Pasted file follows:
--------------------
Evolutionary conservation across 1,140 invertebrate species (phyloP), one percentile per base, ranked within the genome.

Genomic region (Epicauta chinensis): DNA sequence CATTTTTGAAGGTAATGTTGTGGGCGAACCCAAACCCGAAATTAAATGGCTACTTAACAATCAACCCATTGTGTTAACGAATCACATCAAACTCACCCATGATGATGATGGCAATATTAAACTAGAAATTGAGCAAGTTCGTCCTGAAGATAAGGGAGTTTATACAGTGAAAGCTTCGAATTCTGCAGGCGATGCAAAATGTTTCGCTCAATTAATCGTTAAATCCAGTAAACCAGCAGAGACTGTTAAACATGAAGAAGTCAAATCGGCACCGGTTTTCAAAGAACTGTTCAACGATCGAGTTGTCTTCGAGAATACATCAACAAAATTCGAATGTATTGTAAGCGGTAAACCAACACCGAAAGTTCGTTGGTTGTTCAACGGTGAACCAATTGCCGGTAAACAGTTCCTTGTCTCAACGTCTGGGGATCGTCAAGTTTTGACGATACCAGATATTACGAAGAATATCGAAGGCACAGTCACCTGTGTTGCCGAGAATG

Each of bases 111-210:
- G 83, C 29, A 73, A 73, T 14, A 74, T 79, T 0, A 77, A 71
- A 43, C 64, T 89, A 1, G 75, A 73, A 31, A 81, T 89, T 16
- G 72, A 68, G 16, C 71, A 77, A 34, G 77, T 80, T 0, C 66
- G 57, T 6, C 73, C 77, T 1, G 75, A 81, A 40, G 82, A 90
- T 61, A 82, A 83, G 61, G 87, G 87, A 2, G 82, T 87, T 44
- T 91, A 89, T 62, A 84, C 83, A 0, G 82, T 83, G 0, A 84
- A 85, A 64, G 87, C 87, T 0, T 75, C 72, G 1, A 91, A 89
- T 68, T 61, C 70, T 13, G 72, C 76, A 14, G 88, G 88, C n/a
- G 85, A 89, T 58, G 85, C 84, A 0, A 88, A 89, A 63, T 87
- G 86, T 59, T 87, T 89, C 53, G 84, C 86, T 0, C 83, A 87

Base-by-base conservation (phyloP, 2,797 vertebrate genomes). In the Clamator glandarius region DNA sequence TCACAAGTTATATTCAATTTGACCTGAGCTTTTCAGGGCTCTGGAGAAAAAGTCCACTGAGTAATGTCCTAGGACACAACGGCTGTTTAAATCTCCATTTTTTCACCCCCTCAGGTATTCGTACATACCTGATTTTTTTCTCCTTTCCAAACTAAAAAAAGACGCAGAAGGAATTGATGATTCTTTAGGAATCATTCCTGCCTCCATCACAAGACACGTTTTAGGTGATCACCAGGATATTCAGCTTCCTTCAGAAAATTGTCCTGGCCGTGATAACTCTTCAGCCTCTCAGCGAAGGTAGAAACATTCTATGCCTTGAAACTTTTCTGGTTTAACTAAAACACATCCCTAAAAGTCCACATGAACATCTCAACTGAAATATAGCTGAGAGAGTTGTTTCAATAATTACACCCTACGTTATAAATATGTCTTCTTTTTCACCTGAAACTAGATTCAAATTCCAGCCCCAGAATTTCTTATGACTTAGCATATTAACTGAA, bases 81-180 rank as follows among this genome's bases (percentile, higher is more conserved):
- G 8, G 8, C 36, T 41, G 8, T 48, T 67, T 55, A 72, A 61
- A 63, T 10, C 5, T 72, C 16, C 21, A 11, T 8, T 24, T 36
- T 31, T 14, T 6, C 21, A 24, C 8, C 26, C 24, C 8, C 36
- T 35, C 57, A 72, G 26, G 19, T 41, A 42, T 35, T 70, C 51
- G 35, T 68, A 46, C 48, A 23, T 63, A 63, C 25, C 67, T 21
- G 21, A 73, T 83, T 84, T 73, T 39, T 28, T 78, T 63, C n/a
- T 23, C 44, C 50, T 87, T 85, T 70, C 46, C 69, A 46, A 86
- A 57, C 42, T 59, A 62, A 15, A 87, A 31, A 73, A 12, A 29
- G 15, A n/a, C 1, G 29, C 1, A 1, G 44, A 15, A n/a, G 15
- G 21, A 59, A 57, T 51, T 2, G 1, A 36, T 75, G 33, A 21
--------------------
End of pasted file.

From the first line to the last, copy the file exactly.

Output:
Evolutionary conservation across 1,140 invertebrate species (phyloP), one percentile per base, ranked within the genome.

Genomic region (Epicauta chinensis): DNA sequence CATTTTTGAAGGTAATGTTGTGGGCGAACCCAAACCCGAAATTAAATGGCTACTTAACAATCAACCCATTGTGTTAACGAATCACATCAAACTCACCCATGATGATGATGGCAATATTAAACTAGAAATTGAGCAAGTTCGTCCTGAAGATAAGGGAGTTTATACAGTGAAAGCTTCGAATTCTGCAGGCGATGCAAAATGTTTCGCTCAATTAATCGTTAAATCCAGTAAACCAGCAGAGACTGTTAAACATGAAGAAGTCAAATCGGCACCGGTTTTCAAAGAACTGTTCAACGATCGAGTTGTCTTCGAGAATACATCAACAAAATTCGAATGTATTGTAAGCGGTAAACCAACACCGAAAGTTCGTTGGTTGTTCAACGGTGAACCAATTGCCGGTAAACAGTTCCTTGTCTCAACGTCTGGGGATCGTCAAGTTTTGACGATACCAGATATTACGAAGAATATCGAAGGCACAGTCACCTGTGTTGCCGAGAATG

Each of bases 111-210:
- G 83, C 29, A 73, A 73, T 14, A 74, T 79, T 0, A 77, A 71
- A 43, C 64, T 89, A 1, G 75, A 73, A 31, A 81, T 89, T 16
- G 72, A 68, G 16, C 71, A 77, A 34, G 77, T 80, T 0, C 66
- G 57, T 6, C 73, C 77, T 1, G 75, A 81, A 40, G 82, A 90
- T 61, A 82, A 83, G 61, G 87, G 87, A 2, G 82, T 87, T 44
- T 91, A 89, T 62, A 84, C 83, A 0, G 82, T 83, G 0, A 84
- A 85, A 64, G 87, C 87, T 0, T 75, C 72, G 1, A 91, A 89
- T 68, T 61, C 70, T 13, G 72, C 76, A 14, G 88, G 88, C n/a
- G 85, A 89, T 58, G 85, C 84, A 0, A 88, A 89, A 63, T 87
- G 86, T 59, T 87, T 89, C 53, G 84, C 86, T 0, C 83, A 87

Base-by-base conservation (phyloP, 2,797 vertebrate genomes). In the Clamator glandarius region DNA sequence TCACAAGTTATATTCAATTTGACCTGAGCTTTTCAGGGCTCTGGAGAAAAAGTCCACTGAGTAATGTCCTAGGACACAACGGCTGTTTAAATCTCCATTTTTTCACCCCCTCAGGTATTCGTACATACCTGATTTTTTTCTCCTTTCCAAACTAAAAAAAGACGCAGAAGGAATTGATGATTCTTTAGGAATCATTCCTGCCTCCATCACAAGACACGTTTTAGGTGATCACCAGGATATTCAGCTTCCTTCAGAAAATTGTCCTGGCCGTGATAACTCTTCAGCCTCTCAGCGAAGGTAGAAACATTCTATGCCTTGAAACTTTTCTGGTTTAACTAAAACACATCCCTAAAAGTCCACATGAACATCTCAACTGAAATATAGCTGAGAGAGTTGTTTCAATAATTACACCCTACGTTATAAATATGTCTTCTTTTTCACCTGAAACTAGATTCAAATTCCAGCCCCAGAATTTCTTATGACTTAGCATATTAACTGAA, bases 81-180 rank as follows among this genome's bases (percentile, higher is more conserved):
- G 8, G 8, C 36, T 41, G 8, T 48, T 67, T 55, A 72, A 61
- A 63, T 10, C 5, T 72, C 16, C 21, A 11, T 8, T 24, T 36
- T 31, T 14, T 6, C 21, A 24, C 8, C 26, C 24, C 8, C 36
- T 35, C 57, A 72, G 26, G 19, T 41, A 42, T 35, T 70, C 51
- G 35, T 68, A 46, C 48, A 23, T 63, A 63, C 25, C 67, T 21
- G 21, A 73, T 83, T 84, T 73, T 39, T 28, T 78, T 63, C n/a
- T 23, C 44, C 50, T 87, T 85, T 70, C 46, C 69, A 46, A 86
- A 57, C 42, T 59, A 62, A 15, A 87, A 31, A 73, A 12, A 29
- G 15, A n/a, C 1, G 29, C 1, A 1, G 44, A 15, A n/a, G 15
- G 21, A 59, A 57, T 51, T 2, G 1, A 36, T 75, G 33, A 21